Top College News Subscribe to the Newsletter

Let's Do Lunch

Montel Harris Balances An Unusual Commitment: Starting For The Football Team And Working At Hillside

Associate Sports Editor

Published: Thursday, March 18, 2010

Updated: Wednesday, January 9, 2013 18:01

Lunch

Sang Lee / Heights Staff

Montel Harris would never be considered an average player on the football field.

When people think of the sophomore running back from Jacksonville, Fla., most recognize him as the Boston College football team's leading rusher. Some might think of his record-breaking season in 2009, in which he totaled 1,457 rushing yards on 308 carries, setting sophomore records along the way.


His standout performance against NC State also comes to mind, when he ran over the Wolfpack for 264 yards and five touchdowns. Harris was also second in the ACC in rushing yards, helping lead the Eagles to an 8-5 record and a match-up with Southern Cal in the Emerald Bowl.

Already 10th on BC's all-time rushing list with 2,357 yards, Harris rises above the rest on the field. But off the field, the sophomore is just an average BC student.


Over the past month, students may have recognized a familiar face working at Hillside Cafe. That's because the Eagles' standout running back now works there.


Harris, who still participates in offseason workouts with the team during the winter, took a job with BC Dining working at Hillside to fill the free time with which he found himself after football season ended in late December. Just as he shoulders BC's rushing attack, Harris now fits in seven to 10 hours per week working at Hillside on top of his regular classes and practice schedule.


"I had some free time in the offseason, and I wanted to make some extra money," Harris said. "It's good working at Hillside. It's clean, you get to see a lot of your friends, and you still get to socialize. I couldn't see any bad in it, so I went ahead and took a job."


Since starting the job about a month ago, Harris has experienced everything a normal employee at Hillside does. He makes sandwiches alongside other student employees, while also filling coffee orders behind the counter.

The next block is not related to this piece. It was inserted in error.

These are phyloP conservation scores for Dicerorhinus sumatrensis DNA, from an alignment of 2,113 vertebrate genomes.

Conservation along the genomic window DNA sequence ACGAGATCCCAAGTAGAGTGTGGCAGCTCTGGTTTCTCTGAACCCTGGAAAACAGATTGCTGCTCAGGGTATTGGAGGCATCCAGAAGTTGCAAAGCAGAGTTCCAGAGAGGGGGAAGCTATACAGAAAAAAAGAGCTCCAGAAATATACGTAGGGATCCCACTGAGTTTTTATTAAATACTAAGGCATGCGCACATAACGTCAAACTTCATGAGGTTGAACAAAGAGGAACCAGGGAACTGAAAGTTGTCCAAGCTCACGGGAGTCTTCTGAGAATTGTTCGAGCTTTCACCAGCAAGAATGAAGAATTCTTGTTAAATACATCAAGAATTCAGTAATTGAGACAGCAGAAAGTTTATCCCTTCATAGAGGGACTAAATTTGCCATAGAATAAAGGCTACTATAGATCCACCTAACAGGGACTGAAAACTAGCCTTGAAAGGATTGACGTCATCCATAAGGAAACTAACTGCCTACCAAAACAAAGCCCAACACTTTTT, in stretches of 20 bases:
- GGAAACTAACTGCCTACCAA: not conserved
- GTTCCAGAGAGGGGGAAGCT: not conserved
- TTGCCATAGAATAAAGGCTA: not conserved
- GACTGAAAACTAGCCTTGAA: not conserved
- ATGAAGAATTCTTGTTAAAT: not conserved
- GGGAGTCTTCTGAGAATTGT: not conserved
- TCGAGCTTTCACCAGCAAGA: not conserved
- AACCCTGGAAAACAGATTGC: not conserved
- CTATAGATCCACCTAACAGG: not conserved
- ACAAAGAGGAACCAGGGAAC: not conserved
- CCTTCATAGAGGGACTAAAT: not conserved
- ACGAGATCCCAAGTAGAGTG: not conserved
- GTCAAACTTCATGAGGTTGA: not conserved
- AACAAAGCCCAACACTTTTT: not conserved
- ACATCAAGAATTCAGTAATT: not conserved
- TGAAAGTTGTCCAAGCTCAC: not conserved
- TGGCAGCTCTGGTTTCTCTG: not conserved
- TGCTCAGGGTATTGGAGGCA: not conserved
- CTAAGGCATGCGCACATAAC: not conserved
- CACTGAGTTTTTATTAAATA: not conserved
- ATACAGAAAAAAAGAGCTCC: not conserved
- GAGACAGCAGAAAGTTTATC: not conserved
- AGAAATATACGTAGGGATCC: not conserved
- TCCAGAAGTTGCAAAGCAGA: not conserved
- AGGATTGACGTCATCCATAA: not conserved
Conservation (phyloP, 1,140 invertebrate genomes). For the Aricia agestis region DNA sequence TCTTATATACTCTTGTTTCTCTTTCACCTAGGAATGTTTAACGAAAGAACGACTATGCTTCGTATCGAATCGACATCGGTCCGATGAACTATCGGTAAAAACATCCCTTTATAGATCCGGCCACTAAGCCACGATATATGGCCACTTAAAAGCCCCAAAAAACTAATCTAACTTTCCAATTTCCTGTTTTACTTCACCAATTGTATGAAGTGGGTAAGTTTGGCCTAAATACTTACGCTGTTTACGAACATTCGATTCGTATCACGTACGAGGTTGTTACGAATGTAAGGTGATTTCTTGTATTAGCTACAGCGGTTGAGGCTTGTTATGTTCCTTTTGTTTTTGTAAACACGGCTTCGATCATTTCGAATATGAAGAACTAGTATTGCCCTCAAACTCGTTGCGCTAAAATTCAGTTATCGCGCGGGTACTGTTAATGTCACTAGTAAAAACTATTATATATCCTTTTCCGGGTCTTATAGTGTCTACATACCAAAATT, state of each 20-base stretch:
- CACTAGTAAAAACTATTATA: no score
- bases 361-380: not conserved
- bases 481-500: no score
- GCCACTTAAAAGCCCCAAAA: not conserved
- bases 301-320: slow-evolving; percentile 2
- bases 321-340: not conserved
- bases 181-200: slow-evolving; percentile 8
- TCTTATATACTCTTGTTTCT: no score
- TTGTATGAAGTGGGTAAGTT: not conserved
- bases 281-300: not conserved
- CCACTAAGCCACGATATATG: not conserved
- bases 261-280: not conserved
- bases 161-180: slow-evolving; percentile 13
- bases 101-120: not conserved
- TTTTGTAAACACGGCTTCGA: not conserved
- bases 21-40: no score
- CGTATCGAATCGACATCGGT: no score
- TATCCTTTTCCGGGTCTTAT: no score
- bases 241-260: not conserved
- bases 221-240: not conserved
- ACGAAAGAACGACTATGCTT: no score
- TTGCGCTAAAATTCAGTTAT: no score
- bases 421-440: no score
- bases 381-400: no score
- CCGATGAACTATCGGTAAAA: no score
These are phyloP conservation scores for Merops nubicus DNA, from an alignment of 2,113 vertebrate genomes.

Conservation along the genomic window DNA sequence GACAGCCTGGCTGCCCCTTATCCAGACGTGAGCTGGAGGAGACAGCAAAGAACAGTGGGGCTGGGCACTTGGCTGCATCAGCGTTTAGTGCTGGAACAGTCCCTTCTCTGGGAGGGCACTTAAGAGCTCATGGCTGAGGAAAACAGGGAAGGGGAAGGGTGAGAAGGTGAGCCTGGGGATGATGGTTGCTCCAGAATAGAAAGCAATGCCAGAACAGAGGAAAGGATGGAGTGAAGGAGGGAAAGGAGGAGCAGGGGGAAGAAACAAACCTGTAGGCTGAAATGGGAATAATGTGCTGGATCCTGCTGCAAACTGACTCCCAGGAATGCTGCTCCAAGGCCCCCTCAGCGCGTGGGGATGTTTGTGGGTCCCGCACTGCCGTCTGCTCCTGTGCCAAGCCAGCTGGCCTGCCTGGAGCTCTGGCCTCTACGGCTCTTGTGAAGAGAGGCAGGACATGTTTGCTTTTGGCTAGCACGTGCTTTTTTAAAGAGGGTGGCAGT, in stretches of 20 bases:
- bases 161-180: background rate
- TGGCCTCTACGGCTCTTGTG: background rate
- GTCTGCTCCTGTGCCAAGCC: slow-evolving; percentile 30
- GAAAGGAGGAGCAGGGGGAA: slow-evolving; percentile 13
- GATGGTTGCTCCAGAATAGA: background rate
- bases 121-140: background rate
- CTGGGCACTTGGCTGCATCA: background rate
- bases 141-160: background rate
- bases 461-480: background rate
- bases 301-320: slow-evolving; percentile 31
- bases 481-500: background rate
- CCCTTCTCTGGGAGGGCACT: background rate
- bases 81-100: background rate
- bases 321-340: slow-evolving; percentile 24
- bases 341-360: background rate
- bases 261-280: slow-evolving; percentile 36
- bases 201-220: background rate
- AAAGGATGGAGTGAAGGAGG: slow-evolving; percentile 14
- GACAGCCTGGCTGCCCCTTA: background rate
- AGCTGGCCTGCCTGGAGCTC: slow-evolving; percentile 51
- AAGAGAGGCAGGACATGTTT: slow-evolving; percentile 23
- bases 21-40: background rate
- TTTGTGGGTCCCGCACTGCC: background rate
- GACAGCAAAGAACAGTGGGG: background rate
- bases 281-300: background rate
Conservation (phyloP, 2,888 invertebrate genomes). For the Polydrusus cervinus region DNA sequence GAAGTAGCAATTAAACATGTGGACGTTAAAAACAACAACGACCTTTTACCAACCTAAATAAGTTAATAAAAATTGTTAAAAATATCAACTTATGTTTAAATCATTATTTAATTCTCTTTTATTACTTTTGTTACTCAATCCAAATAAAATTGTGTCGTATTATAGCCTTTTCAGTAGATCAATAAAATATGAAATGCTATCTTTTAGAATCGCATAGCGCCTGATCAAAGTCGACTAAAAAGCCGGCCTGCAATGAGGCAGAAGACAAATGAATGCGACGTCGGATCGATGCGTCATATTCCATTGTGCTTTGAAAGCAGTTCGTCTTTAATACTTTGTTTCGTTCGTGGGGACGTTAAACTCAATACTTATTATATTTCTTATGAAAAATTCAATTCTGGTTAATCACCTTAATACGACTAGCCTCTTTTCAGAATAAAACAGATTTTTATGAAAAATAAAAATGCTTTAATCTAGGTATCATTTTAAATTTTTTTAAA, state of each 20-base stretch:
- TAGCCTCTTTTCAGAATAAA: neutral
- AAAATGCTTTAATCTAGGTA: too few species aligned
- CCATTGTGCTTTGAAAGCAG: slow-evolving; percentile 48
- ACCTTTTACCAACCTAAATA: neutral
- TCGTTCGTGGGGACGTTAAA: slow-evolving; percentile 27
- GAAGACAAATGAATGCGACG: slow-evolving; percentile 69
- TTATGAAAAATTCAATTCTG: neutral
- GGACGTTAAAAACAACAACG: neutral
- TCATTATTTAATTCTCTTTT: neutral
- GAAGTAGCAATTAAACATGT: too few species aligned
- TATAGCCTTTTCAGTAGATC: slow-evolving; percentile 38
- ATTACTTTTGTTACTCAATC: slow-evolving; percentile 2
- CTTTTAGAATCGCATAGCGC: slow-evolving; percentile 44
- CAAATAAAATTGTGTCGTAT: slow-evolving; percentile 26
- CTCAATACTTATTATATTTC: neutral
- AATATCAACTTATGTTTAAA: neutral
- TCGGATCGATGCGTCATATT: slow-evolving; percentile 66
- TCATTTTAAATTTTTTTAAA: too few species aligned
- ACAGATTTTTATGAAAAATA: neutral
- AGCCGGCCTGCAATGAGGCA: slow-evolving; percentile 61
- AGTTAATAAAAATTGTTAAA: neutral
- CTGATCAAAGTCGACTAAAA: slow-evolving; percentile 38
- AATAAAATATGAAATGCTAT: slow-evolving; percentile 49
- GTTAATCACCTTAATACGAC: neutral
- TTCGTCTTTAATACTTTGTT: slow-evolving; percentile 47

"I do everything," Harris said. "I started learning the coffee bar, so I've done the coffee bar a couple times, but mainly just making sandwiches."


Harris said one of the best parts about working at Hillside is interacting with the students that come to eat or grab coffee. The running back, who has been very happy with his experience with BC Dining so far, enjoys seeing his friends and other students, as well as catching up with everyone.


"I like [working] a lot," Harris said. "Everyone at Hillside is very nice. I see a lot of my friends, people I haven't seen in a long time. It's pretty cool."


Just as most students balance class and work, Harris also must find time in his busy schedule of class and football to take shifts at work. On a typical day, Harris completes football workouts in the morning and then goes to class. Afterwards, he heads to Hillside on Monday, Wednesday, and Thursday. Harris then has to fit in his normal homework and assignments, plus extra tutoring sessions.


Even with his time-consuming schedule, Harris understands his classes are his first priority. Work at Hillside, he said, is something he enjoys outside of school and football.

"I try not to get overworked, so school comes first," Harris said. "So I make sure I go to all my classes. With work, it's not hard, it's kind of fun. It's more like fun to me, the job is fun. School is harder than work. If I get school out of the way, it's really nothing."


With the arrival of spring comes the start of spring practice, and now Harris must also devote more time to football. Spring practice allows the team to hold organized practices and scrimmages leading up to the Jay McGillis Spring Game on April 24.

Though Harris is able to work normal shifts now, practice will mean he will have less time to commit to Hillside. Harris said the offseason has been productive, but he's ready to get back on the field, even though it may mean cutting back on the number of shifts he works at Hillside.


"[The offseason] is going good," Harris said. "I got in the weight room, had a good winter. I gave my body some time to heal, so I'm ready to go again."


Even as he prepares for another dominant season with the Eagles, Harris recognizes that there are other opportunities he can take advantage of while at BC besides football, which is why he took the job at Hillside in the first place.


Many don't consider athletes to be active in anything outside their sport and classes, but Harris shows that there's more to playing football at BC than just the season and offseason workouts.


"I think more people are starting to see that the athlete is more than just going to class and playing football," Harris said. "Some people see me [at Hillside] and they're still shocked that I work there, like, ‘What are you doing working? Football players can't work.'

"People are starting to notice that it's more than football with most of the people here."

Recommended: Articles that may interest you

1 comments





log out